Respirator storage: ready to use

Washed respirators in boxes stored in a clean room.
Photos by Kit Galvin.

Photos by Kit Galvin

Clean respirators stored in a covered box stay clean and ready for use.

idea iconIdea...

Pesticide handlers like the respirator storage box because it is easy to use and keeps their respirators clean.



alert iconAlert

Remember to replace respirator cartridges after using them for a maximum of eight hours. Check the package for the manufacturer's instructions.



setup iconSetup & use

  • Decontaminate facepiece and cartridges.
  • Inspect the straps, valves, and facepiece for wear and damage.
  • Replace worn or damaged parts.
  • Put cartridges to be reused in a new sealable bag.
  • Put respirator and cartridges in a clean dry storage box.
  • Store box in a clean room away from pesticides.


supplies iconSupplies

  • A separate clear box with a tight seal & latches for each handler’s respirator.
  • Sealable plastic bags for cartridges.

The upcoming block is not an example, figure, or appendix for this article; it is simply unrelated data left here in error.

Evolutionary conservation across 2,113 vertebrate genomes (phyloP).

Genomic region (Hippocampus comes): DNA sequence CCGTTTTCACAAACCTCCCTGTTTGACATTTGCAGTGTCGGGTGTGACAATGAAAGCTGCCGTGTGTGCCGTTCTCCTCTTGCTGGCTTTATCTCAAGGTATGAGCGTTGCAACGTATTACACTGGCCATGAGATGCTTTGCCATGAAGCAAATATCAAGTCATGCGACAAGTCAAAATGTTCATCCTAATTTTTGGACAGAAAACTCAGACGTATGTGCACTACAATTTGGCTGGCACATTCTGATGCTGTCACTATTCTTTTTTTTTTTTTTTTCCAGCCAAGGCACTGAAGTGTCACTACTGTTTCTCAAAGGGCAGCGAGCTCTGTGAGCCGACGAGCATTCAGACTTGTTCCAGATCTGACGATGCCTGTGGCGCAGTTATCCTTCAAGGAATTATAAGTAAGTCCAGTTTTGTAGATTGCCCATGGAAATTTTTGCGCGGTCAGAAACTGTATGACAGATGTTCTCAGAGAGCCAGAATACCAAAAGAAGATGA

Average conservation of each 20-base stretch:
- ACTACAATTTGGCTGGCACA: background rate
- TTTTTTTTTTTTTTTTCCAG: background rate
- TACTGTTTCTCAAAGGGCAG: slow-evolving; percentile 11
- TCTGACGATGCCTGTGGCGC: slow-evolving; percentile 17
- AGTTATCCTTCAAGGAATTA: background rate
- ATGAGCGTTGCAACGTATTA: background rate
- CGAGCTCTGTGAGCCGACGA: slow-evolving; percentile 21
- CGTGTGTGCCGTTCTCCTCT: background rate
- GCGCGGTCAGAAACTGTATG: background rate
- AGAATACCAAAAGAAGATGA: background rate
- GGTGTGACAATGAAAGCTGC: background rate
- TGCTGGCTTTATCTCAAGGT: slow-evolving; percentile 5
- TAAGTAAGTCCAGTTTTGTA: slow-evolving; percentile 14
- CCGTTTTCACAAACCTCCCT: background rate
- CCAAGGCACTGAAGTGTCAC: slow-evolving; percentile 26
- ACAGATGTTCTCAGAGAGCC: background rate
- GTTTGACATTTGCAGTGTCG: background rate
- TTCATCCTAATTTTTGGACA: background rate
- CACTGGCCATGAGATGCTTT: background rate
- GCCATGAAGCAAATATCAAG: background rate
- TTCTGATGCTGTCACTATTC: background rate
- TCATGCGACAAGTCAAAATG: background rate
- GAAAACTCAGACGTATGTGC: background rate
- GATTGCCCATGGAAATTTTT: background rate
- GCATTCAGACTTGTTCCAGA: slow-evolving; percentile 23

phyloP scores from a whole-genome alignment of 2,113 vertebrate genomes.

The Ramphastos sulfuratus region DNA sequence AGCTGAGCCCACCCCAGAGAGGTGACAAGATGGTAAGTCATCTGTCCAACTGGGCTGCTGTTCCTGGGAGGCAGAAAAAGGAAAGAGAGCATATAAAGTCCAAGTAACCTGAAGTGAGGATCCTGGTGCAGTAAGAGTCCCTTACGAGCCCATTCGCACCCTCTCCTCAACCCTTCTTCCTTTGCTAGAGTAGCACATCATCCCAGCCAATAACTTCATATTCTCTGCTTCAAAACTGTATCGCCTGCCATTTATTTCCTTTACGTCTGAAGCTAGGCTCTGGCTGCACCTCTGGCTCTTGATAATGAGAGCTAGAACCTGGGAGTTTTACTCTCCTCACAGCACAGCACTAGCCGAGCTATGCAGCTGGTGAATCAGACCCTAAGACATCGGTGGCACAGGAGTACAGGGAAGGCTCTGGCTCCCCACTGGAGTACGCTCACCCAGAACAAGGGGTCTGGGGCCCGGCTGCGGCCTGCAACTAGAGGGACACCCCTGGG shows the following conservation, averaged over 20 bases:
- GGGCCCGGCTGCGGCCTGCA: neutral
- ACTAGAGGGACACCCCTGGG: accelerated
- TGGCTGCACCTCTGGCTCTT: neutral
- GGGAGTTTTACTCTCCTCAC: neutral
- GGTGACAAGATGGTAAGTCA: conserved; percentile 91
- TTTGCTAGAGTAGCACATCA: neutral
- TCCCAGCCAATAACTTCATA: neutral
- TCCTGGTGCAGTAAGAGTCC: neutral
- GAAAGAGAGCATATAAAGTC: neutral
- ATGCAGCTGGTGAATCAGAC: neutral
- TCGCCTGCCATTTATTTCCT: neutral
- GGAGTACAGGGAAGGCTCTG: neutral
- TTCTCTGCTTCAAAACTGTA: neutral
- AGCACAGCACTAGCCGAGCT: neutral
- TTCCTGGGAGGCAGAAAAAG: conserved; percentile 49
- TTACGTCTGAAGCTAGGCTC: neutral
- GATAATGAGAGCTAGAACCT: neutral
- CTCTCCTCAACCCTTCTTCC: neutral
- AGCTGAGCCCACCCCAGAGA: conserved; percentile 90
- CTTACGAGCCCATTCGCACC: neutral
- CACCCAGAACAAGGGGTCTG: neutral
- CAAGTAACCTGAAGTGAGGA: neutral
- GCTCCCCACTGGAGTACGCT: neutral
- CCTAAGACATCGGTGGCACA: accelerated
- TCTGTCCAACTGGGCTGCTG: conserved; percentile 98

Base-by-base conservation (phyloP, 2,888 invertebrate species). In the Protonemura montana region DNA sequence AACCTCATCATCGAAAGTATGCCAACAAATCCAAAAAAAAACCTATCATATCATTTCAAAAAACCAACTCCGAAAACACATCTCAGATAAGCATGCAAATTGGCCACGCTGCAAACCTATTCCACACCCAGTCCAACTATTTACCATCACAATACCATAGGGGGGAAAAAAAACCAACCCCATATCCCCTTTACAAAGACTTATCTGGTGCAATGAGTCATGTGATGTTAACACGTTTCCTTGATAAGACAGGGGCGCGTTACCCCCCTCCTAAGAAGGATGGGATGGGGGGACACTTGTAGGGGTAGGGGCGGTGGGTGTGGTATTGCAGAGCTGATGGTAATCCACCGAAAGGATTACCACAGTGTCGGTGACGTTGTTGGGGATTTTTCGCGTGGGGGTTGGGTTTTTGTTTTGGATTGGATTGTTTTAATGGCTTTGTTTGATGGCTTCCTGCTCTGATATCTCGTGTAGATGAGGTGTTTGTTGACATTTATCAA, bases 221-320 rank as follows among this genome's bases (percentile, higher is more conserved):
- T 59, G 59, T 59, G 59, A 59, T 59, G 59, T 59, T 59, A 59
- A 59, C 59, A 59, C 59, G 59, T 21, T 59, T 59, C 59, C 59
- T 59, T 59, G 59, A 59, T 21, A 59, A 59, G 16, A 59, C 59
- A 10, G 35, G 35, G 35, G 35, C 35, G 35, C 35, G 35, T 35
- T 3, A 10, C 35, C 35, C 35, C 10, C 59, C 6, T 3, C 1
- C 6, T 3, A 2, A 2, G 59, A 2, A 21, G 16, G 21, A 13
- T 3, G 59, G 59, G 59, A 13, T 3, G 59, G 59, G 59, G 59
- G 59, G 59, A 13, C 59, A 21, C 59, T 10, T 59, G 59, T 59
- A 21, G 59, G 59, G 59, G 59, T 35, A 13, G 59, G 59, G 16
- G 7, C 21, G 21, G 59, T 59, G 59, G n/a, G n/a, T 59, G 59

• Replacement cartridges and respirator parts.
Close up of instructions on lid
Respirator checklist attached to the lid.



“[the checklist] reminds me that I need to wash my respirator before putting it in the box.”
Pesticide handler
Cartridge use tracking sheet.
Cartridge use tracking sheet.


tips iconTips

  • Put a respirator cleaning and storage checklist on the inside of the box lid.
  • Post a chart for easy tracking of cartridge use times.

Respiratory Protection Regulations


            (h) Maintenance and care of respirators.

 Washington State (Washington Administrative Code)

Oregon State (Oregon Administrative Rules)

Last updated

We hope that you are inspired to use these solutions in your workplace. Did you try one of the practical solutions or develop a new one? We would appreciate hearing about your ideas and experiences.

Thank you and safe pesticide handling,

Contact your state agency for more information on WPS regulations. The content of this website is for informational purposes only. It may need modification to fit your needs or it may not be appropriate for your workplace. Safe use of these solutions is your responsibility. The University of Washington and the Pacific Northwest Agricultural Safety & Health Center is not responsible for any loss or damage resulting from the use of the information provided on this website.

PNASH Project 2016-2021 (CDC/NIOSH Cooperative Agreement # U54 OH007544)

Contact us

Project Email:

Project staff:
Kit Galvin
Maria Tchong-French (habla español)